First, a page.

Thursday, October 2, 2008

Can't keep ignoring poverty

I have heard Detroit City Council President Monica Conyers called a lot of things since she emerged on the political landscape three years ago. However, "right," has seldom been one of them.

This week, Conyers called for the leadership in Washington, D.C., to make sure that the economic bailout they were working on include relief for poor and struggling middle class people. The statement is undoubtedly the most cogent, substantial plea she has made in her time on the council, and it was important that she made it.

Being the wife of U.S. Congressman John Conyers, strategically it made since to connect something he and other Capital Hill Democrats pushed for to the local level. More importantly, vocalizing her position openly makes since because most of Detroit falls into either the poor or middle class camps. During a presidential race in which Michigan is a prized state and Sens. Barack Obama and John McCain have been making visits here weekly, it's good that the issue is on their radar. Let's hope it is, anyway.

Now that McCain has scaled back operations in Michigan let's hope Obama picks up on Conyers' plea and does something to attack poverty on the home front -- on our home front.

The Freep ran a piece last week on poverty that bolsters her contention that something needs to be done to address poverty here.

It said, "Detroit, the nation's poorest big city, is the poster place for a central city in a free fall, having lost half its population over the last 50 years, with no end in sight. Motown's economic losses have exceeded even those of its population. From 1970-2000, the city shed more than half its jobs.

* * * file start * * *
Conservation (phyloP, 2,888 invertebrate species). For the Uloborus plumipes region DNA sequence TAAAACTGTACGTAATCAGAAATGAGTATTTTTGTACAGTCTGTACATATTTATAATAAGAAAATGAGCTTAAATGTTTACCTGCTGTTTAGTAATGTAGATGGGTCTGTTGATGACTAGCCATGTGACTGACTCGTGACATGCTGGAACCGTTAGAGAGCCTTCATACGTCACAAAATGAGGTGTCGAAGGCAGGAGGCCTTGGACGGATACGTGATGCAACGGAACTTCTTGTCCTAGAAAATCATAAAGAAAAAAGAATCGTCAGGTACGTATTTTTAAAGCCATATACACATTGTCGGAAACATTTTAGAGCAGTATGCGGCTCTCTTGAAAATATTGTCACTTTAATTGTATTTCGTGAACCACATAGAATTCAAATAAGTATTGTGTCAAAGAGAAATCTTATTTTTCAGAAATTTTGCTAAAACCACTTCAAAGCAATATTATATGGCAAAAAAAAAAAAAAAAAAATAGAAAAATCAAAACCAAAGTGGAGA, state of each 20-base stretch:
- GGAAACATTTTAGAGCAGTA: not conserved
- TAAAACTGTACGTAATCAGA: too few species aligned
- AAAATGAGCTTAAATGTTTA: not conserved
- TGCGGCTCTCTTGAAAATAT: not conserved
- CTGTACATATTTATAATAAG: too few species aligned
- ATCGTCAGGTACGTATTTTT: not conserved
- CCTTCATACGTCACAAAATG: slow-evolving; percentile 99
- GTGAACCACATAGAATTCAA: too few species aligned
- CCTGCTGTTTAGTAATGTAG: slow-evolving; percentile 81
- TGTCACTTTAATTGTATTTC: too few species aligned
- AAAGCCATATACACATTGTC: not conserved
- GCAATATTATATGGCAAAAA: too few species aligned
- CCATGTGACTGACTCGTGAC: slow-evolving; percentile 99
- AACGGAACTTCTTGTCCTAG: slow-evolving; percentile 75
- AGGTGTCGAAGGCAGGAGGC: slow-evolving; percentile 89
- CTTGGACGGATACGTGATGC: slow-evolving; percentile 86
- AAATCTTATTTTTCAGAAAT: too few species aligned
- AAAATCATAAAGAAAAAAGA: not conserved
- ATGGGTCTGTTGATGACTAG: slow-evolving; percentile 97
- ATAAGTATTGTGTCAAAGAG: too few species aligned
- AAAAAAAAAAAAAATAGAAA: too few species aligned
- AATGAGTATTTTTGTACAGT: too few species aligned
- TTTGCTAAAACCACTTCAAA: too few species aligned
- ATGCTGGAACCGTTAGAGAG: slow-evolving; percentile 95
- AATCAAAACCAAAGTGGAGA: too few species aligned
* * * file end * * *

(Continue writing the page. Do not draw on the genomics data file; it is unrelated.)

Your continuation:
The decline of cities like Detroit has undermined regional economies that support states and, collectively, the nation. Cities and their regions need a new set of federal policies and investments.

Healthy central cities attract and keep the young talent that drives the new knowledge-based economy. Members of the so-called creative class seek dense, diverse and walkable neighborhoods with access to mass transit. In other words, they want to live in cities that work -- and the lack of such places in Michigan has figured mightily in the exodus of young people from this state.

After decades of neglect, the federal government must become a more aggressive partner in the economic redevelopment of cities, as called for by the International Economic Development Council. In that regard, presidential candidate Barack Obama's plan for a White House office of urban policy is encouraging. "

Let's hope, as the candidates jump on the bailout the middle class bandwagon, that they make a strong move to do something in Detroit. If Obama is elected, I'd like to see the Conyers, both at the local and federal levels, do they part to make sure Detroit gets its slice of the pie. Our profile on the radar will only get larger between now and next January.

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